This year, the Special Screenings Section continues with a reduced, albeit no less powerful selection. Always showcasing films from the great masters of cinema and striving to (re)discover works, the section will focus on national cinema from two Brazilian feature films and expand its horizons with a Hongkongese film, as yet unreleased in Brazil.
Capitu and the Chapter reveals Júlio Bressane’s gaze upon the novel Dom Casmurro, featuring Mariana Ximenes, Enrique Diaz, Vladimir Brichta, and Djin Sganzerla among the outstanding cast; The Good Cinema, directed by Eugênio Puppo, sets out to tell the story of the emergence of Marginal Cinema, also known as Cinema Pós-Novo; finally, never-before-screened in Brazil and directed by an anonymous collective known as “Hong Kong Documentary Filmmakers”, the film Inside the Red Brick Wall offers a compelling account of pro-democracy protests at the Hong Kong Polytechnic University in November 2019.
CAPITU AND THE CHAPTER
/ CAPITU E O CAPÍTULO
Júlio Bressane | Brazil, 2021, 75’
If the worms know nothing about the texts they gnaw, Julio Bressane is both intimate with their flavors and an inexhaustible companion to the work of Machado de Assis. Unlike the first breaths may suggest, the film is not quite an adaptation of “Dom Casmurro”, but rather an essayistic dance to the rhythm of a singular style: transient chapters that magnify the narrator and present, through Capitu’s trenchant personality and Bentinho’s wavering responses, a redefinition of the traditional duos within the eternal cornerstone of the cinema of invention. (Leonardo Bomfim)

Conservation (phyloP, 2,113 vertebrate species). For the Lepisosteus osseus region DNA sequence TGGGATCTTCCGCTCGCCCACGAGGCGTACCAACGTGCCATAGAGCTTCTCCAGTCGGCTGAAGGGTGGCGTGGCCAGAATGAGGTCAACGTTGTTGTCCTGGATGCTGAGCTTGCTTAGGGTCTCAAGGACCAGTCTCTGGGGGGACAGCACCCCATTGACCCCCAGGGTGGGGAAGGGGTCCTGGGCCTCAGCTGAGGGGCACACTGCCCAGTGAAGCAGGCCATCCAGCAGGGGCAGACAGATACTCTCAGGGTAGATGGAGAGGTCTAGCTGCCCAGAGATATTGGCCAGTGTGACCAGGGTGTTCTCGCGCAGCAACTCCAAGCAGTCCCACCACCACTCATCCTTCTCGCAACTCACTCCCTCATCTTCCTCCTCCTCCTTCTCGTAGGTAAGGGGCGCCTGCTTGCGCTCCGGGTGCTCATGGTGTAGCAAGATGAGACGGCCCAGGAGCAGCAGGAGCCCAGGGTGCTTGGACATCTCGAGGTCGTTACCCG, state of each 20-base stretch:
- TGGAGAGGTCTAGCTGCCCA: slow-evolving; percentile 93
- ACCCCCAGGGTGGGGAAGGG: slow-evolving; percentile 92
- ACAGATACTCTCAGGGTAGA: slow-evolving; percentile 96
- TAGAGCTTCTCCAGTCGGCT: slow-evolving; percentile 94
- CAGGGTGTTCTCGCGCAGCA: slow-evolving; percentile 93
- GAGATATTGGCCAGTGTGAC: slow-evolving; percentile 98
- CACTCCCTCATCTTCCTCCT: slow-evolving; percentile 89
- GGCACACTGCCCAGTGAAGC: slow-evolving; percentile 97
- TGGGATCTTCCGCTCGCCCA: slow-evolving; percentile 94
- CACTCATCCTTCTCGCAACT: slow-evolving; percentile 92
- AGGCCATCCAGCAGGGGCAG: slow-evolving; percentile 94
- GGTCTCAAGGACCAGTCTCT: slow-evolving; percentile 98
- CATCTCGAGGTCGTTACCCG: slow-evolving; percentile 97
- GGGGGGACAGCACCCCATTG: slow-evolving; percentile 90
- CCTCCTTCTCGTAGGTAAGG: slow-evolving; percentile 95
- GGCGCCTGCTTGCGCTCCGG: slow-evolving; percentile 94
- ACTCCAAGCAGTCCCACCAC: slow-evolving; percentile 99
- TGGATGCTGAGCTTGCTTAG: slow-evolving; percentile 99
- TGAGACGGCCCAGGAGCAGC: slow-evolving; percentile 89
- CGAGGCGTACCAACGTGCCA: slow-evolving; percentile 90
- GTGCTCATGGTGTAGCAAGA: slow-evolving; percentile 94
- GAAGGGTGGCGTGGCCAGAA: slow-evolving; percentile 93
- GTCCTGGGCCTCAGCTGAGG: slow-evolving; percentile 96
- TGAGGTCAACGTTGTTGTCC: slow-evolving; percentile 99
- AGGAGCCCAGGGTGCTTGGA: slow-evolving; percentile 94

THE GOOD CINEMA
/ O BOM CINEMA
Eugênio Puppo | Brazil, 2021, 82’
For over a decade challenging the policy of erasure that burns and haunts the memory of national cinema, Eugênio Puppo revisits the emergence of one of the most notorious generations of filmmakers in the country, exploring the close and unusual relationship between a papal encyclical and the emergence of Cinema Marginal. Comprised of a rich collection of archival material and images, the film becomes a genuine time capsule, echoing in the present (in a direct nod to the future) the confrontational voices and images of Reichenbach, Sganzerla, Mojica, and many others. (Camila Macedo)
INSIDE THE RED BRICK WALL
Hong Kong Documentary Filmmakers | Hong Kong, 2020, 88’
November 2019: After six months of street protests against newly enacted freedom-restrictive laws, Hong Kong students decide to occupy the polytechnic university. For fourteen days, they live in the building, surrounded and isolated by the police in what gradually turns into a prison. A film made by individually unidentified filmmakers, focused on a group of characters where the collective speaks louder, in a story constructed all the while it is lived. Cinema as an absolute need for expression and a record of our time, shown in its myriad contradictions and uncertainties. (Eduardo Valente)